The Corner

Not a Pretty Debt Picture

As we see in the chart below, if current policies continue, the U.S. debt will nearly double in the next ten years. According to the CBO, the U.S. debt held by the public, which does not include securities issued by the Treasury to federal trust funds and other government accounts, will reach $18.3 trillion by 2021, or 77 percent of GDP (under more realistic assumptions, it will reach 92 percent of GDP). The compounding interest payments that it will require, and the debt itself, should remind us that remind us that action must be taken to restore fiscal order sooner rather than later.

It’s not a pretty picture, but it doesn’t have to be this way. Over at the Huffington Post (yes!), Reason’s Nick Gillespie and I lay out a process that can cut spending while building political consensus. Really. Here’s an excerpt:

David Osborne, the former head of Vice President Al Gore’s “Reinventing Government” task force, is a believer in what he calls “budgeting for outcomes.” As an advisor to various cash-strapped state and local governments, Osborne pursues a two-step strategy to fixing out-of-whack budgets. First, and most importantly, you set “the price of government.” That is, you figure out how much money you can spend in a given year. When it comes to the federal government, we have a strong sense of how much revenue will be available based on the past 60 years of experience and the CBO’s projection: It will be around 19 percent of GDP.

The next step is to clearly establish the top priorities of the government. In rank order, what are the most important things that the federal government needs to be doing and what are the things it can pull back from? For example, Sen. Rand Paul’s plan [to reduce spending by $500 billion this year] cuts federal education spending by 83 percent while cutting defense 6.5 percent. Do taxpayers share those priorities? The strength of Osborne’s approach is that it builds consensus even as it makes government decision-making more transparent.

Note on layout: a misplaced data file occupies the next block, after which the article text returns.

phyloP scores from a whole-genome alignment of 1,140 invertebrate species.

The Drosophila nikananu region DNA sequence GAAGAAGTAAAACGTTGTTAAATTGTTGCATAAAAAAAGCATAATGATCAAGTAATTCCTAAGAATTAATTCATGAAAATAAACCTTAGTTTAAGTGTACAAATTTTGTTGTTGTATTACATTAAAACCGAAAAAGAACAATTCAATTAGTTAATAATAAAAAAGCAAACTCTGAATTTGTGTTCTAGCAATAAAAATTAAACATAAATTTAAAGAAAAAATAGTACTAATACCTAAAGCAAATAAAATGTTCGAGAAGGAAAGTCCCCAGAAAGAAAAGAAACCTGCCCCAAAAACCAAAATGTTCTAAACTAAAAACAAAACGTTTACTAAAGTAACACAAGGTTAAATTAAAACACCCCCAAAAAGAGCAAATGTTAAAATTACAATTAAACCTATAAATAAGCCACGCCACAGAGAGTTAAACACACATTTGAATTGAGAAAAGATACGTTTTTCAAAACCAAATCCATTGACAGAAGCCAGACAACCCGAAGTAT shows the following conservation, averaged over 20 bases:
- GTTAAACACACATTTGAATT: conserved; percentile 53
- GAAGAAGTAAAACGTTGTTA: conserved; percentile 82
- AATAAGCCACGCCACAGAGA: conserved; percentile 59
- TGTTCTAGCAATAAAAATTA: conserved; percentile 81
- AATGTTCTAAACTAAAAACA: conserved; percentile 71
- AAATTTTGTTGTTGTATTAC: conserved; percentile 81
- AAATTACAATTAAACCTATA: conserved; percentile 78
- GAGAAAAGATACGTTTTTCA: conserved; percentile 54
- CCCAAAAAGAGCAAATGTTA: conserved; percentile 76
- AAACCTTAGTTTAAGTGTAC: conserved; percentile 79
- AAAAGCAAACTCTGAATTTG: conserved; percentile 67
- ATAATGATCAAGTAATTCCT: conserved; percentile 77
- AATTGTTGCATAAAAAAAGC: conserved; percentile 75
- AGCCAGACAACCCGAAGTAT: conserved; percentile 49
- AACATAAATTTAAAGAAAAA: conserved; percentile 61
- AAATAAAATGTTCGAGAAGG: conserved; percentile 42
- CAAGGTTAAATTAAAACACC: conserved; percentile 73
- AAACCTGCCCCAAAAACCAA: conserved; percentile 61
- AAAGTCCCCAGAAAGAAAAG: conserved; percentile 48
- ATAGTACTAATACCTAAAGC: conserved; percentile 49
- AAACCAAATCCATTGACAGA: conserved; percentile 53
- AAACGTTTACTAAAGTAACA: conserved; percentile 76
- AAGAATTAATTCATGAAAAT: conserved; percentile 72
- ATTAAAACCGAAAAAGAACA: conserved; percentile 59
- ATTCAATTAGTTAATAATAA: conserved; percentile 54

Once the cost of government and its rank-ordered priorities are established, spending decisions become much easier both to make and to defend before a voting public. And the public isn’t shrinking from the conversation. Indeed, a January poll from CBS News found that 77 percent of Americans favor balancing the budget by cutting spending, compared to 9 percent who wanted to raise taxes. Majorities say they in favor of means-testing Social Security, reducing farm subsidies, and cutting defense spending. It’s time to those sentiments to the test. If we don’t, we’ll be facing higher taxes, higher spending, higher debt, and almost certainly higher interest rates and dollars that are worth less and less.

Read the whole thing, including a chart of the cuts needed to balance the budget over the next decade, here.

Veronique de Rugy — Veronique de Rugy is a senior research fellow at the Mercatus Center at George Mason University.

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